The Walking Man
The best example of Rodin’s ‘sketchy’ impressionist sculpture also happens to be his most well-known ‘incomplete’ figure. This work personifies the latter part of Rodin’s career: the dynamic pose of a partial figure. Deriving much from Rodin’s earlier work St. John the Baptist Preaching, including the powerful stance, Rodin had stripped all academic associations from his figure, and instead focused on what he considered essential: the dynamic pose.
According to the bibliography supplied by the National Gallery of Art, The Walking Man is a version of St. John without head and arms. This sculpture was previously considered a preliminary study for the complete Baptist and was based on the movement of that piece. According to Albert Elsen and Henry Moore's suggestions, The Walking Man was created for the purpose of a Roman or Greek art without any live reference.[clarification needed]
The art historian Leo Steinberg said of The Walking Man’s pose:
The stance is profoundly unclassical, especially in the digging-in conveyed by the pigeon-toed stride and the rotation of the upper torso. Unlike the balanced, self-possessed classical posture with both feet turned out, Rodin uses the kind of step that brings all power to bear on the moment’s work
The statue has served as the inspiration for the works of other artists, such as Carl Sandburg, who described it in his 1916 poem, "The Walking Man of Rodin":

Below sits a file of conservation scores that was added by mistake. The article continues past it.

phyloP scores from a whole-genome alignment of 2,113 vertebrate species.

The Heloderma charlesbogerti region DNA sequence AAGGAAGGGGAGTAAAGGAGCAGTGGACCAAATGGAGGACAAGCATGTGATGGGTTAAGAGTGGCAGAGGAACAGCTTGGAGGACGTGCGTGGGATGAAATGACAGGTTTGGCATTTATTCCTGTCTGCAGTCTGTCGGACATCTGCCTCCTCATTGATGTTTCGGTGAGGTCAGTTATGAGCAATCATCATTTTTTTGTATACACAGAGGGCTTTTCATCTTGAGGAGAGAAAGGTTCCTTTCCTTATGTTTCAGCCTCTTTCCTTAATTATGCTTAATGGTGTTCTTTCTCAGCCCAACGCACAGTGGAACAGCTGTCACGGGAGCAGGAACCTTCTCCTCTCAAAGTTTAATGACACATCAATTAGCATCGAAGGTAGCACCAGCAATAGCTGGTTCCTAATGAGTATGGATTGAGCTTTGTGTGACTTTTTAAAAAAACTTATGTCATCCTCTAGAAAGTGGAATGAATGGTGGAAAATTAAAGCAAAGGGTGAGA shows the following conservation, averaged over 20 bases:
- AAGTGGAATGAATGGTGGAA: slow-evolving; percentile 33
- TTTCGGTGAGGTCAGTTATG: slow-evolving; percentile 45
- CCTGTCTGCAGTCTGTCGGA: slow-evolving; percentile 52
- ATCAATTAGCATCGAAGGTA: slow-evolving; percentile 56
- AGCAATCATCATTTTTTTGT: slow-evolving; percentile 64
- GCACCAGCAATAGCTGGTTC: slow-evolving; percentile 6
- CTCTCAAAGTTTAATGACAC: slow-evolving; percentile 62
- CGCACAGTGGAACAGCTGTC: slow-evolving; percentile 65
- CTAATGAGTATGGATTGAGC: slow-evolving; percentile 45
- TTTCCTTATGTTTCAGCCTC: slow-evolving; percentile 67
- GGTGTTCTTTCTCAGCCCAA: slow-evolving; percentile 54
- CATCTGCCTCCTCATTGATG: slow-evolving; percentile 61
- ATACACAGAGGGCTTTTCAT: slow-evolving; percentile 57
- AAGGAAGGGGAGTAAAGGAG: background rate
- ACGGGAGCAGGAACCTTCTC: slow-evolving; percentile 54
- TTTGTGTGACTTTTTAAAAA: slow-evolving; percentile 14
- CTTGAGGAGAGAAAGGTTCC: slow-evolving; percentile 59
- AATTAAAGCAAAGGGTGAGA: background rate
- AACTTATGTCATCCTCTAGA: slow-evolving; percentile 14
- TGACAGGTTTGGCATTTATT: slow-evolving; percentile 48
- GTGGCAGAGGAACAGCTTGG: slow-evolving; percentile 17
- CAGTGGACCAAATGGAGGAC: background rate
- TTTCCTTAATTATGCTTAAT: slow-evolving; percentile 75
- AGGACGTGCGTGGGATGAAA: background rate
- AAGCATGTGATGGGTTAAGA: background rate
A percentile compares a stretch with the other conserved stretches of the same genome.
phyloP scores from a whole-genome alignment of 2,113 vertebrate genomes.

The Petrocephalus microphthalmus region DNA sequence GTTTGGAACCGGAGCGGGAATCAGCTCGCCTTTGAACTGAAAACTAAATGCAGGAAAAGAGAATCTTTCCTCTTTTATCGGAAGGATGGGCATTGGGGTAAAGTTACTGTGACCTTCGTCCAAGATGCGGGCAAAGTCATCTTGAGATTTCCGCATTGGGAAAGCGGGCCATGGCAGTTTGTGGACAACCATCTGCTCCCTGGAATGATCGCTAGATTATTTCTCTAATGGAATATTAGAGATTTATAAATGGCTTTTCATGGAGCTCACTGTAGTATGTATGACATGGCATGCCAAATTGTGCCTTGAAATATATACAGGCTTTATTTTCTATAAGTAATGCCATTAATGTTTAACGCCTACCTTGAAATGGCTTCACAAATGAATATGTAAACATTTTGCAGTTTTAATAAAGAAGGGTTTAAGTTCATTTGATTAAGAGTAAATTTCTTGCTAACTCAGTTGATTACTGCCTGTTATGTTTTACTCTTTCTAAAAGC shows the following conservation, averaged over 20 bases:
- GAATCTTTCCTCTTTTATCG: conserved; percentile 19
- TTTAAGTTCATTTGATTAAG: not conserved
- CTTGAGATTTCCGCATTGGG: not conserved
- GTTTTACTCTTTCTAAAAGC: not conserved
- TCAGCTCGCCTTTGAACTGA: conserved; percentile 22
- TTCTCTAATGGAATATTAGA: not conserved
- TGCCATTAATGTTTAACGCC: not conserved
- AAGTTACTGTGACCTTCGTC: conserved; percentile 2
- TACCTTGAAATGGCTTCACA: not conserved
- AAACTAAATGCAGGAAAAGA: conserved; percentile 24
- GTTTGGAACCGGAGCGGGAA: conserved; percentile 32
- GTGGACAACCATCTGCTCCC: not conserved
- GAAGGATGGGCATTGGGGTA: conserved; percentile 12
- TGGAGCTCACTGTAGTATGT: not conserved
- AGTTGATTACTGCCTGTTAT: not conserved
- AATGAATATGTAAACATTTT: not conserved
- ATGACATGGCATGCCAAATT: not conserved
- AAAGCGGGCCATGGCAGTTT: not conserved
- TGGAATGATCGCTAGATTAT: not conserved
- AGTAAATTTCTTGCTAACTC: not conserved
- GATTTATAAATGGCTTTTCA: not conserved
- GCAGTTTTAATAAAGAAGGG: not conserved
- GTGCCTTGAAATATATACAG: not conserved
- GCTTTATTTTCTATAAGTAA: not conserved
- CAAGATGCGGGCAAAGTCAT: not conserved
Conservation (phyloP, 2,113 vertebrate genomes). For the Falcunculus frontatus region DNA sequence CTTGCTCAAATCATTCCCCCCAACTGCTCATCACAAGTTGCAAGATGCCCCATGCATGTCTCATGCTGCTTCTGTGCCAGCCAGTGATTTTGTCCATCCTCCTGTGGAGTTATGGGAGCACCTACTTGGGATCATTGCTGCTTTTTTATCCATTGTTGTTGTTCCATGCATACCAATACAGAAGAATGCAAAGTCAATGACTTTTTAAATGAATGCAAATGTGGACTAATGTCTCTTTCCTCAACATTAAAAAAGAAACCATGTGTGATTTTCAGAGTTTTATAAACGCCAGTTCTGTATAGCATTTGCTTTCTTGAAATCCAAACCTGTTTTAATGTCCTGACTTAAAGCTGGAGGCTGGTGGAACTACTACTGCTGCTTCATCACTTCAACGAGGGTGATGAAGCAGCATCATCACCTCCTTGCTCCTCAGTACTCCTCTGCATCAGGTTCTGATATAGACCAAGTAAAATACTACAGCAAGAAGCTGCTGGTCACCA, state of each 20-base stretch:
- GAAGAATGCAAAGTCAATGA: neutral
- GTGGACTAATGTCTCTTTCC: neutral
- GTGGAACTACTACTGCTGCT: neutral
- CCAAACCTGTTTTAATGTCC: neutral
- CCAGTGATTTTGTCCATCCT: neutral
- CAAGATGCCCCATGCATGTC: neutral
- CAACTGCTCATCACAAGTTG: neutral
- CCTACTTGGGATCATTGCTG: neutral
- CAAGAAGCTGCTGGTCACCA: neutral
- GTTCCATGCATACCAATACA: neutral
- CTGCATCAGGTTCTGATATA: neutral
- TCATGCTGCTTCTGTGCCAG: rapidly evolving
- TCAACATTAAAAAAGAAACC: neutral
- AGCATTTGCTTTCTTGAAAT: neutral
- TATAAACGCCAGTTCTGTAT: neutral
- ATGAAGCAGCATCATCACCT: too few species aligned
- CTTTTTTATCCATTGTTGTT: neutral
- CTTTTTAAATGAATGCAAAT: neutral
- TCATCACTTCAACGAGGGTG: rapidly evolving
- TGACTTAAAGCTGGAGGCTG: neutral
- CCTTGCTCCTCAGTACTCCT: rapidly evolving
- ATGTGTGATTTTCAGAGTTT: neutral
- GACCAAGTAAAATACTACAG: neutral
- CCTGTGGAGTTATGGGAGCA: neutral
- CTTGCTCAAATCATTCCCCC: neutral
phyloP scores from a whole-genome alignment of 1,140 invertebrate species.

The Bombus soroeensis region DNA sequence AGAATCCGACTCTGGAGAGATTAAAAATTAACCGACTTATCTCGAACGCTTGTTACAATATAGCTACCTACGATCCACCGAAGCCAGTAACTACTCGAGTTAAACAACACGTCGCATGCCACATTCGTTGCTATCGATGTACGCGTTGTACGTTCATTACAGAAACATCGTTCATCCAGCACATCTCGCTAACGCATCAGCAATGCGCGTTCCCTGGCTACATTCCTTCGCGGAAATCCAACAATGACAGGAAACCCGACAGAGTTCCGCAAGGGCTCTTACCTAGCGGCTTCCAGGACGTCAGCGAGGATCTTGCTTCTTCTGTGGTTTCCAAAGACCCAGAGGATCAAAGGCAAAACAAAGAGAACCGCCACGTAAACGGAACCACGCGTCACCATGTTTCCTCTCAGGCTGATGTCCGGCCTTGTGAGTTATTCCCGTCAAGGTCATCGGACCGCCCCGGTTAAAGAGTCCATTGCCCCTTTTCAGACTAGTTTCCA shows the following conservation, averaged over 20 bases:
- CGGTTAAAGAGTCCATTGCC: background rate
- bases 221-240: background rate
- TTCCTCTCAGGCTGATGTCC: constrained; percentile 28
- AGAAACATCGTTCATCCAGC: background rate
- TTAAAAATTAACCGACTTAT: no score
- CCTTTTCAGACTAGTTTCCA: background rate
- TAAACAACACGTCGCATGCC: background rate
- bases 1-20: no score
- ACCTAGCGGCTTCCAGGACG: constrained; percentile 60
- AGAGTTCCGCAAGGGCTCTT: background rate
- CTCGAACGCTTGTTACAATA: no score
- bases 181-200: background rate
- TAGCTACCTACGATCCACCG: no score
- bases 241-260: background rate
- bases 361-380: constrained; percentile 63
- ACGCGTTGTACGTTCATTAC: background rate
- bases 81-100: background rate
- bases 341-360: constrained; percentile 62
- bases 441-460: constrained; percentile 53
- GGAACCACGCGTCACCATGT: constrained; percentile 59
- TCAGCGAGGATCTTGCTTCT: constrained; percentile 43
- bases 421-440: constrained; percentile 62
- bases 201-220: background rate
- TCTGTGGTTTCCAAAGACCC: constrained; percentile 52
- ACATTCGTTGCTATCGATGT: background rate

THE WALKING MAN OF RODIN
Legs hold a torso away from the earth.
And a regular high poem of legs is here.
Powers of bone and cord raise a belly and lungs
Out of ooze and over the loam where eyes look and ears hear
And arms have a chance to hammer and shoot and run motors.
You make us
Proud of our legs, old man.
And you left off the head here,
The skull found always crumbling neighbor of the ankles.
- Link to The Walking Man on the official website of the Musée Rodin.
- The Walking Man, Norton Simon Art Foundation Object Number M.1966.05.S: The Walking Man, bronze cast No. 7, edition of 12.
- The Walking Man, Iris & B. Gerald Cantor Center for Visual Arts at Stanford University, Object Number 1982.306
- The Walking Man entry, including downloadable 3D stereolithography (.stl) file, based on photogrammetric survey of Norton Simon Art Foundation Object Number: M.1966.05.S: The Walking Man, bronze cast No. 7, edition of 12, on Thingiverse.com
- The Walking Man 3D stereolithography (.stl) file viewer, based on photogrammetric survey of Norton Simon Art Foundation Object Number: M.1966.05.S: The Walking Man, bronze cast No. 7, edition of 12, on Thingiverse.com.
-  BIBLIOGRAPHY (supplied by The National Gallery of Art, Washington)
- Rodin: The B. Gerald Cantor Collection, a full text exhibition catalog from The Metropolitan Museum of Art, which contains material on The Walking Man